Aged care looks for government investment in ICT

The Aged Care Industry Information Technology Council (ACIITC) has called on the federal government to provide a one-off investment in the aged care sector to upgrade its ICT capabilities.

Launching its Digital Care Services IT blueprint (pdf) in Canberra yesterday, the ACIITC – a joint venture between Aged & Community Services Australia (ACSA) and Leading Age Services Australia (LASA) – argued that government funding had enabled pharmacists and general practitioners to upgrade ICT systems, which had benefited all Australians.

The blueprint is a further development of the IT roadmap created by the Pathfinder project, which was set up in 2012 to investigate what systems and processes would be required to get the aged care industry involved in using the PCEHR.

Led by the ACIITC, a report on Pathfinder was handed in to the Department of Health over 18 months ago, but has never been released.

The council argues in its new blueprint that with demand for aged care set to soar – an estimated 1.6 million people will require some sort of aged service by 2023 – ICT was essential to helping the entire system deliver high quality and accessible care.

Workforce requirements are also a concern, with the Productivity Commission predicting that the aged care workforce needs to grow to 900,000 by 2045. ACSA CEO John Kelly said a workforce of this size was not achievable.

“However, universal deployment of ICT systems could effectively reduce this predicted growth to comfortably justify the investment,” Professor Kelly said.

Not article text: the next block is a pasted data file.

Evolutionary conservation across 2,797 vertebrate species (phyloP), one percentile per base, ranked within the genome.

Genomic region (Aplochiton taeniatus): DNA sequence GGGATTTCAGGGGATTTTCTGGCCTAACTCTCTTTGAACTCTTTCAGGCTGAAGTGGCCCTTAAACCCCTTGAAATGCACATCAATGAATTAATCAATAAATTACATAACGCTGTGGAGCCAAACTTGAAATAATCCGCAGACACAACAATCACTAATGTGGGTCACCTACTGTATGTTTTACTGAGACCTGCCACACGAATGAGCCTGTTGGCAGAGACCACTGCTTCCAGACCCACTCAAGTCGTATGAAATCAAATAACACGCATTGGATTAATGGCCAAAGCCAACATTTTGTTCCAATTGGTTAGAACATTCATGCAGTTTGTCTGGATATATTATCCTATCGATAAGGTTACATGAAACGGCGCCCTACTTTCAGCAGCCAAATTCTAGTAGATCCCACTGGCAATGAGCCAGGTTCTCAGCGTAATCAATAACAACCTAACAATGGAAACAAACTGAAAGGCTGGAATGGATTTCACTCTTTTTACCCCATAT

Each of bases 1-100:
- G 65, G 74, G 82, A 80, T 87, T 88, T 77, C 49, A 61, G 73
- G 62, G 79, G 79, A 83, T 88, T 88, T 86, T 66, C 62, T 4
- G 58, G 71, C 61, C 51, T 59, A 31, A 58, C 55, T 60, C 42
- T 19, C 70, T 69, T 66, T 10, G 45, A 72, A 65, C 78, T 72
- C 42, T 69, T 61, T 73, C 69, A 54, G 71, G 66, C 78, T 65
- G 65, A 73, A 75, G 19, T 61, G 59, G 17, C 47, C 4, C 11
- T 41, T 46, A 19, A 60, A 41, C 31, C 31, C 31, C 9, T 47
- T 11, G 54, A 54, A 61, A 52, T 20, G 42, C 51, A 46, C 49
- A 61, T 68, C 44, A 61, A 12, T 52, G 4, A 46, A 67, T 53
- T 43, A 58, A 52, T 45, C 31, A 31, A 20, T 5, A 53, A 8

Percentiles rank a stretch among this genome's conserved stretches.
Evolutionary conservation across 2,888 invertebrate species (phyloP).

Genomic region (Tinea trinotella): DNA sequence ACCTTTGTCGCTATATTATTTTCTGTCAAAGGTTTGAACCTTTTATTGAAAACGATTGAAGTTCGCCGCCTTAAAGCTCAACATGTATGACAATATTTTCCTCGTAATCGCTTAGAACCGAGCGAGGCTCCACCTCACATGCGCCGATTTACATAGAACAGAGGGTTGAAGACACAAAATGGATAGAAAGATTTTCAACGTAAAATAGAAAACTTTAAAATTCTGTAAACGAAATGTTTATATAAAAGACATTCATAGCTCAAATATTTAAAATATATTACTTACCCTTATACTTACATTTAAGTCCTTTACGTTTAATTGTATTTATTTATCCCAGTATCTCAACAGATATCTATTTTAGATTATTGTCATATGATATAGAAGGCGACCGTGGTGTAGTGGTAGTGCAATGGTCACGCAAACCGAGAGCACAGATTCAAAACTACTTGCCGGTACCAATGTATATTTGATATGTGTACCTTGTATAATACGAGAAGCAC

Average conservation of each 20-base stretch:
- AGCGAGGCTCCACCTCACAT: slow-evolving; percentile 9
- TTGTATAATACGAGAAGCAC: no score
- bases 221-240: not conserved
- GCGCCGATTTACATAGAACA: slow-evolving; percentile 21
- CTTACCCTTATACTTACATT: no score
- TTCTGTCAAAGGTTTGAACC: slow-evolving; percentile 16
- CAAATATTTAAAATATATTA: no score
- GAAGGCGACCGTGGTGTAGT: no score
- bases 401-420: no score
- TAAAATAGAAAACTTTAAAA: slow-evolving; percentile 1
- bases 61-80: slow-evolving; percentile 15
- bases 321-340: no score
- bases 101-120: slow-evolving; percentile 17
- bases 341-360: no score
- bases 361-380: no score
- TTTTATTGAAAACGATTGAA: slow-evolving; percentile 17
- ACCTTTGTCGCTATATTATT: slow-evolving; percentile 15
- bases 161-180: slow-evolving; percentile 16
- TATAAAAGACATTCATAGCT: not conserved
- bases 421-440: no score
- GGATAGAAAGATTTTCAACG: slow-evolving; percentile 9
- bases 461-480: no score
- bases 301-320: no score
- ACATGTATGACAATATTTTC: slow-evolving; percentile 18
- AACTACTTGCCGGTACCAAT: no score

“Providers are always looking for better ways to manage their workforce to give the highest quality care to some of Australia’s most vulnerable people, our elderly who need care. IT investment maximises the opportunity for innovation in the way services are delivered.

“Up to 80 per cent of services will be delivered directly to people in their homes in the future and this environment provides the opportunity to maximise cost effective investments in ICT systems.”

Developed in association with Accenture, the blueprint states that the cost of inaction would be high for aged care providers, consumers, carers and the community.

“If the system does not embrace the use of ICT, it risks the loss of the ability to offer high-quality, accessible care. This could not only fail those directly involved, but result in additional adverse pressures on the Australian community in general.”

The blueprint states that governments can help foster investment in infrastructure for innovation and solutions that can be scaled across the industry, similar to providing seed funding as it has with pharmacies and general practice.

The ACIITC said it had identified a number of key areas that should be prioritised, including eHealth, telehealth and mobility, care management, management information and reporting, and core technology and support.

The blueprint states that aged care providers need to evaluate their current ICT arrangements and work with software vendors and developers to ensure they have the right capabilities in place.

“To ensure this approach is successful, providers may need to make sure board members and advisers with substantial ICT experience are involved,” it says. It also argues that providers may need to boost their ICT spend from less than two per cent today to four to five per cent of gross revenue to provide a sound level of ICT investment.

“Government should focus on creating a framework that enables the industry to change and adapt, including consistent government policies and investments. In addition, government should work closely with the industry peak bodies to develop pilot programs and ensure the outcomes are disseminated across the industry.

“This requires a scalable investment approach as opposed to the current ad hoc spending approach to aged care ICT investments.”

Posted in Aged Care

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